Samsung Acquiring Luxury Appliance Maker Dacor
Samsung is growing its stake in the smart-home market. The electronics giant announced this week that it has entered into an agreement to purchase Dacor, a 51-year-old American manufacturer of high-end kitchen appliances. Some of Dacor's cooking products sport integrated Wi-Fi-enabled Android tablets that run Dacor's iQ cooking app. While in the kitchen, the app can be used to access recipes or watch tutorials, but users can connect to the tablet remotely, using an Android phone, to set the oven's temperature or timers remotely.
The deal will make Dacor, which is headquartered in Southern California, a wholly owned subsidiary of Samsung Electronics America. According to a release from Samsung, the deal will result in no changes to Dacor's corporate identity or brand, nor will it impact U.S.-based manufacturing operations, which employ 240 people. Samsung did not disclose the terms of the deal, but according to The Los Angeles Times, Samsung paid more than $150 million for Dacor and was bidding against several other companies in the electronics and appliance industry, including LG and Haier.
New LoRa IoT Development Kit Built on Libelium Hardware
Spanish firm Libelium, which provides sensor networks for smart-city applications, and Loriot, a Swiss IoT software provider, along with radio module manufacturer Semtech, have co-developed an IoT development kit comprising a gateway and 10 sensor devices that communicate over the LoRa protocol for a low-power, long-range wide-area network (LPWAN). It also includes application software and a subscription to Loriot's cloud-based LoRaWAN network. The development kit is optimized for proof-of-concept projects for smart-city, security, environmental-monitoring or smart-agriculture applications. It is available for use in North America, operating at 915 MHz, or in Europe, operating at 868 MHz. The kit can be purchased online for €5,200 ($5,811).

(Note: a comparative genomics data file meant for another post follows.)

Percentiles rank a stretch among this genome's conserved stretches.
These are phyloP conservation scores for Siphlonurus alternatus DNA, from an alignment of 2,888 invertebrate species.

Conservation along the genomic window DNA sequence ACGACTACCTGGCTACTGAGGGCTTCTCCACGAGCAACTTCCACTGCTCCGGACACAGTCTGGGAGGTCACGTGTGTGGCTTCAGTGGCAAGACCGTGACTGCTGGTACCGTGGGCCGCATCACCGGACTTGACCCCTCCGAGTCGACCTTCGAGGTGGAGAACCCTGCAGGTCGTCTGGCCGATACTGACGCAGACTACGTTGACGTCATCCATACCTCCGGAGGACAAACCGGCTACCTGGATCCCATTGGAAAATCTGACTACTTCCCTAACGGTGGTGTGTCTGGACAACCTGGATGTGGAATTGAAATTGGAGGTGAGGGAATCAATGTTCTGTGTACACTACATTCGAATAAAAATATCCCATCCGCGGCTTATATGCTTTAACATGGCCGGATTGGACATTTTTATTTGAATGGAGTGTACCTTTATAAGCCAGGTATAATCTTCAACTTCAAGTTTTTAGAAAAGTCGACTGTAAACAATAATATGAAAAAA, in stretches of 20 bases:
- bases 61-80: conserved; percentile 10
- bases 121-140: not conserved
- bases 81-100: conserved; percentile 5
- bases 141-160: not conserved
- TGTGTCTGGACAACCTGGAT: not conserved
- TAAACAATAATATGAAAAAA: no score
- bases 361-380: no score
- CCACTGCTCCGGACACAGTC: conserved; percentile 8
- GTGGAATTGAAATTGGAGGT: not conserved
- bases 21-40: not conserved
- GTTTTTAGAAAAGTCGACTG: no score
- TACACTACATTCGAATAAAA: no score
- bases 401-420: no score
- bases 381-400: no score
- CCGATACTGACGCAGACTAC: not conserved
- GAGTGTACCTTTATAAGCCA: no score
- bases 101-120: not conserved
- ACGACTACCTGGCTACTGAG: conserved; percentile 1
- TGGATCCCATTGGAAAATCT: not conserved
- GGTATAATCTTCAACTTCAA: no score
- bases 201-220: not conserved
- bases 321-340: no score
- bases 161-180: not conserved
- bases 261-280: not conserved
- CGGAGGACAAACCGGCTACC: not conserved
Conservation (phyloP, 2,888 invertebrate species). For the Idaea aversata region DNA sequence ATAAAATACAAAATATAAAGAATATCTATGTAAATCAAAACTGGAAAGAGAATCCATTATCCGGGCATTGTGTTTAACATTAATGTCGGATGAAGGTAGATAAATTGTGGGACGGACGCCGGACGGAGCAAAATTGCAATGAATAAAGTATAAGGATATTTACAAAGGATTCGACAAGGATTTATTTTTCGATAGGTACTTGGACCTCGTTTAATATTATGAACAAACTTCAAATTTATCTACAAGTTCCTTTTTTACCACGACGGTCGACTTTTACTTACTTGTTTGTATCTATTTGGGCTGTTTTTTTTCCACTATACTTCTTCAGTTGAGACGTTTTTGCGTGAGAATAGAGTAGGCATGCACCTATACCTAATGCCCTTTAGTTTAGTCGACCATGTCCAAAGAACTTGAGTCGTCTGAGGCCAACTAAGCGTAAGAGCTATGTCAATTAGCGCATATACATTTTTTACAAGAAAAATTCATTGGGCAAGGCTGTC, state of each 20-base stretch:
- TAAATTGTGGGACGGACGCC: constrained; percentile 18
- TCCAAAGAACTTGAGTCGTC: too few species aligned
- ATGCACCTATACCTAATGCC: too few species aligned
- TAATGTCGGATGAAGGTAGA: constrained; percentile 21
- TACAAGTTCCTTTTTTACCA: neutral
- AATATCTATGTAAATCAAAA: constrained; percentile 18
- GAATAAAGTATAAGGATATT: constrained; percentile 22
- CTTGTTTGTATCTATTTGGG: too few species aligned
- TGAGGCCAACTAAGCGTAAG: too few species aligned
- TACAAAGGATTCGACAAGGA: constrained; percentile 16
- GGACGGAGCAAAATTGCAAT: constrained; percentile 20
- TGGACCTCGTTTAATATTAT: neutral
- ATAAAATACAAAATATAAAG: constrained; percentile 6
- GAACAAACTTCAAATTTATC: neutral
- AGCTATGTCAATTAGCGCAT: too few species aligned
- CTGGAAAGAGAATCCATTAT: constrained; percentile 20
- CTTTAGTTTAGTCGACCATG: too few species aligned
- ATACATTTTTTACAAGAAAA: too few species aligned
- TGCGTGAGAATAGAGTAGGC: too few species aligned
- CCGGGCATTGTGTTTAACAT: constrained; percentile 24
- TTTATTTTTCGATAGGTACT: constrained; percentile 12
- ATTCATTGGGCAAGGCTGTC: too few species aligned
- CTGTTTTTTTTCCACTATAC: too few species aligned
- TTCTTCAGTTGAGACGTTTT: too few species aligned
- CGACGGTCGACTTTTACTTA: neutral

Cayenne Upgrade Includes Arduino Support
MyDevices, which sells software that uses protocol translators to connect devices virtually to an end user's applications or platforms, has formed a partnership with open-source hardware provider Arduino, through which Cayenne, myDevice's drag-and-drop IoT network-development tool, includes support for Arduino development boards. Cayenne lets users link Arduino microcontrollers to myDevice's secure cloud and then control actuators, as well as visualize sensor data through the myDevice web dashboard or smartphone app.
The companies say comparison tests conducted by HexCorp, a product design consulting firm, showed that a developer could build an Arduino-based sensor with a temperature sensor and an LED light bulb six times faster when using Cayenne than without the drag-and-drop tool.
Ayyeka, Sigfox Forge Partnership
Ayyeka, a Jerusalem-based provider of Industrial Internet of Things (IIoT) solutions—specifically for water and wastewater management. as well as for environmental monitoring—has announced that Sigfox, a provider of long-range, low-power wide area network (LPWAN) technology, has certified Ayyeka's remote-monitoring system as a network partner. Through this channel partnership, the two firms are currently developing a pilot program that will take place in San Francisco. The details have not yet been disclosed.
For the past few years, Sigfox has been deploying infrastructure to build out its network across 23 countries. Sigfox uses an ultra-narrow-band radio frequency protocol—meaning it relies on very narrow slices of the unlicensed Industrial Scientific Medical (ISM) frequency band—and operates at 868 MHz in Europe and the 902 MHz band in the United States.
Ayyeka, which initially relied only on cellular modems integrated into its devices to transmit data, has also successfully integrated support of LPWAN technology compliant with the LoRa Alliance.